Our study, which focused on mothers whose daughters had been offered the HPV vaccine at a recent check up, identified 11 “themes” of reasons why mothers did or did not have their daughters vaccinated against HPV at this visit. Mothers who declined vaccination generally felt that their daughter was at low risk for HPV infection and “too young” to receive the vaccine. These mothers had significant concerns about vaccine safety, which were frequently linked to the perception that they personally lacked sufficient knowledge for making an informed decision about the vaccine or that medical establishment more broadly had inadequate information to ensure long-term efficacy and lack of adverse effects. Despite these misgivings, vaccine acceptability among mothers in the vaccine-declining group appeared to be modifiable, with many implying that they would reconsider vaccination when their daughter was older, more likely to be sexually active, and/or when more safety information was available. Mothers accepting the vaccine did so with the belief that their daughters were at high risk of acquiring HPV and that the consequences of such an infection could be severe. Though these mothers also mentioned safety concerns frequently, they were tempered by the perceived benefits to vaccination and trust in the vaccine testing and licensure process.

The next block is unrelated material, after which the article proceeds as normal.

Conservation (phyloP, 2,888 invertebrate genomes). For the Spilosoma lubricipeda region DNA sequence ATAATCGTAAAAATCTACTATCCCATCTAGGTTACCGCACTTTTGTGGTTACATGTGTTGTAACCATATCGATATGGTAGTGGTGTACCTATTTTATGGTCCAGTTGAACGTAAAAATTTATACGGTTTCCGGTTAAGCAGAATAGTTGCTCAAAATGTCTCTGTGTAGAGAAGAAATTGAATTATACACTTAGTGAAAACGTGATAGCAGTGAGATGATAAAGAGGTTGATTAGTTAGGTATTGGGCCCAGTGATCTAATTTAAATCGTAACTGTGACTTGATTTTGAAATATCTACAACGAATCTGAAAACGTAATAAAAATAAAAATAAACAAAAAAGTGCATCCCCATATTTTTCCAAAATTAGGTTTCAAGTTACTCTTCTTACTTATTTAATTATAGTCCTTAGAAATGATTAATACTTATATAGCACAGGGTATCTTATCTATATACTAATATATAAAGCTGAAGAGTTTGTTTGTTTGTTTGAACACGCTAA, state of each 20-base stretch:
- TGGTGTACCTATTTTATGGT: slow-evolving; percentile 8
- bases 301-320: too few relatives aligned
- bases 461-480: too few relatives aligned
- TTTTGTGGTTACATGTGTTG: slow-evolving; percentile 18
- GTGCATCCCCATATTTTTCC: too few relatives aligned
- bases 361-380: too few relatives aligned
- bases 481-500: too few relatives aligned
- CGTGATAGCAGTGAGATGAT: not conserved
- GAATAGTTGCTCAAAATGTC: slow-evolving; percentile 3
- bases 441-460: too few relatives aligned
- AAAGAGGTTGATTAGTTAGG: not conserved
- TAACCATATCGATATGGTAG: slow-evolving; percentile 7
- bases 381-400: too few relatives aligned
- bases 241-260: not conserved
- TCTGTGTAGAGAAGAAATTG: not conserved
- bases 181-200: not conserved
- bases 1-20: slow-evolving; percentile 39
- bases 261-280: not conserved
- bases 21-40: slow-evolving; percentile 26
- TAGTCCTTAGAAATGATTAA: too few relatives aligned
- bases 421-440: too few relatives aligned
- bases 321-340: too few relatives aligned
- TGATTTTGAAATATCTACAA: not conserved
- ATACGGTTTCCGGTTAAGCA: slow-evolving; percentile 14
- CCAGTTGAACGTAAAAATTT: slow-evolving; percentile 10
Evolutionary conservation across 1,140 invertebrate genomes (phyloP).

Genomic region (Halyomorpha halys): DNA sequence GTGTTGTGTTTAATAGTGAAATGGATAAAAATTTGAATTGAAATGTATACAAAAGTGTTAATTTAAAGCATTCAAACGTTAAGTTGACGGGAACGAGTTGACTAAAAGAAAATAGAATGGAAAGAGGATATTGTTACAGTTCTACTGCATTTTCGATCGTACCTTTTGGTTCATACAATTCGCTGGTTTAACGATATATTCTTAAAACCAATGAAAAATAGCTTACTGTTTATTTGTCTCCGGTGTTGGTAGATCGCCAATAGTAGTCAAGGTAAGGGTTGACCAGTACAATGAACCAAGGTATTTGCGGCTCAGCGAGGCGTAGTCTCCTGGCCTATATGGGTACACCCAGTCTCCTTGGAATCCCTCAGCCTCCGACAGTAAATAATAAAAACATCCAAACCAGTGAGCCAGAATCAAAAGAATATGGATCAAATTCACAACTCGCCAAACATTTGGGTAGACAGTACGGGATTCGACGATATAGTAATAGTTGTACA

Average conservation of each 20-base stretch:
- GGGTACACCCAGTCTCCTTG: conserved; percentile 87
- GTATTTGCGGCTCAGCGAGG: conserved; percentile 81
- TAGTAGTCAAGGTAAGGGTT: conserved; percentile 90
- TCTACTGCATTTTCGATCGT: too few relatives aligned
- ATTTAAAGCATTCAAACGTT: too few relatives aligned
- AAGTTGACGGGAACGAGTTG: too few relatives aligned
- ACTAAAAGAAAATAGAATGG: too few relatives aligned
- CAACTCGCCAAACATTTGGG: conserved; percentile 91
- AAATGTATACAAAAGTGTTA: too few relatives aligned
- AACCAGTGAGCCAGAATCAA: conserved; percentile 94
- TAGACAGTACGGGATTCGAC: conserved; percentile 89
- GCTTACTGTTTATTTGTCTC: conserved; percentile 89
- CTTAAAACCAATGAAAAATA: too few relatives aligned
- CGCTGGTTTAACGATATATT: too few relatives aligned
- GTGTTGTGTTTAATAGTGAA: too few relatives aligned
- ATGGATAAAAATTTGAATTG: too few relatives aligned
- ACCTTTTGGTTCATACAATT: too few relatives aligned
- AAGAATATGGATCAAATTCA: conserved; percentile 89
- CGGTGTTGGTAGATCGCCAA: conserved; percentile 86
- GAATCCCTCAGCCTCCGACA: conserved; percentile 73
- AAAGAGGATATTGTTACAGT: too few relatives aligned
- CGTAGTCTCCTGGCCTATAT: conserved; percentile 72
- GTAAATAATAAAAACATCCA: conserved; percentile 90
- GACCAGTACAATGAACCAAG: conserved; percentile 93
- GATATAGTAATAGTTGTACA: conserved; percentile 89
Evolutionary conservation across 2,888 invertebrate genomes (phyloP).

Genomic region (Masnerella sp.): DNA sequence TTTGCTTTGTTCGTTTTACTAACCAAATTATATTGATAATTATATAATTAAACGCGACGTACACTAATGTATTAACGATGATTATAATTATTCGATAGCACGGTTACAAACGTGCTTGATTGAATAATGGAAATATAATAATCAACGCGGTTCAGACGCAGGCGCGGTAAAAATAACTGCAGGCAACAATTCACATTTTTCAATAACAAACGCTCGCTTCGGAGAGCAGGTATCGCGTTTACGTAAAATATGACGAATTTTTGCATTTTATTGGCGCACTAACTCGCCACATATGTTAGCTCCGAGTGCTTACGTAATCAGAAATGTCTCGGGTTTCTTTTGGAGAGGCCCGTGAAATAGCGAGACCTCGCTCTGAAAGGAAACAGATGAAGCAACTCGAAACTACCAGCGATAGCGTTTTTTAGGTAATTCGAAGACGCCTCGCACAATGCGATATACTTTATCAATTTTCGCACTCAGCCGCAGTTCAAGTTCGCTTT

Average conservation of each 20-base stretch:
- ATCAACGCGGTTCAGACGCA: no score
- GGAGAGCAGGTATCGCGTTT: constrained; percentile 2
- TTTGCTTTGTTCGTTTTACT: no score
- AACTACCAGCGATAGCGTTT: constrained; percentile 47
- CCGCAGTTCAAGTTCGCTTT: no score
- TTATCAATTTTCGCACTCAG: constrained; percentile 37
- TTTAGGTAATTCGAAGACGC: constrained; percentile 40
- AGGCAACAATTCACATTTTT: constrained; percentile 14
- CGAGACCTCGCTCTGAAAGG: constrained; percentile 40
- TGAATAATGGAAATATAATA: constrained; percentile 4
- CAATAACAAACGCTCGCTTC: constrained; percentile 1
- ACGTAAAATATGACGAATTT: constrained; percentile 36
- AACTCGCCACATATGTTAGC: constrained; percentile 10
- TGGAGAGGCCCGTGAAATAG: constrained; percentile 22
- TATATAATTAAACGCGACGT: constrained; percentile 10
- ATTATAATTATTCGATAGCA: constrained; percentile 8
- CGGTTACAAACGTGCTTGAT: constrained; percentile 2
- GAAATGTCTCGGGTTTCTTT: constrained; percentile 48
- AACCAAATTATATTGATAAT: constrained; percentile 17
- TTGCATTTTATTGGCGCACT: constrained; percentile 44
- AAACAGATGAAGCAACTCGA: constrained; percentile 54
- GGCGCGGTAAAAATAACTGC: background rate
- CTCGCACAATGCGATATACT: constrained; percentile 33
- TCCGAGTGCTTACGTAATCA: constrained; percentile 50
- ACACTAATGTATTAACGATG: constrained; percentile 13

Findings from our study support those of multiple studies of parental HPV vaccination intention performed in a variety of settings in the United States and abroad demonstrating that issues such as perceived risk of infection, severity of disease, benefits to vaccination, and vaccine safety can all impact parental acceptability of HPV vaccination for adolescent girls (9
). Our study also identified a novel factor influencing maternal decisions about HPV vaccination that had not been previously described in the context of HPV vaccination—control over health-related behaviors. This concept appeared to have both positive and negative impacts on the decision to vaccinate among a subset of mothers. For vaccine-declining mothers, the “weight of responsibility” for making this decision, particularly in light of their significant concerns about vaccine safety, meant that it was imperative to have their daughters' input (when they were older and more mature) in the decision. In contrast, vaccine-accepting mothers found it desirable to take advantage of their current “control” over their daughter's health-related decisions, recognizing that this decision would soon be under their daughters' purview. Unlike early childhood vaccination, which is primarily under parental control, adolescent vaccine delivery requires assent from the adolescent being vaccinated. The role of adolescents' views in influencing whether HPV vaccines are received is only beginning to be studied (15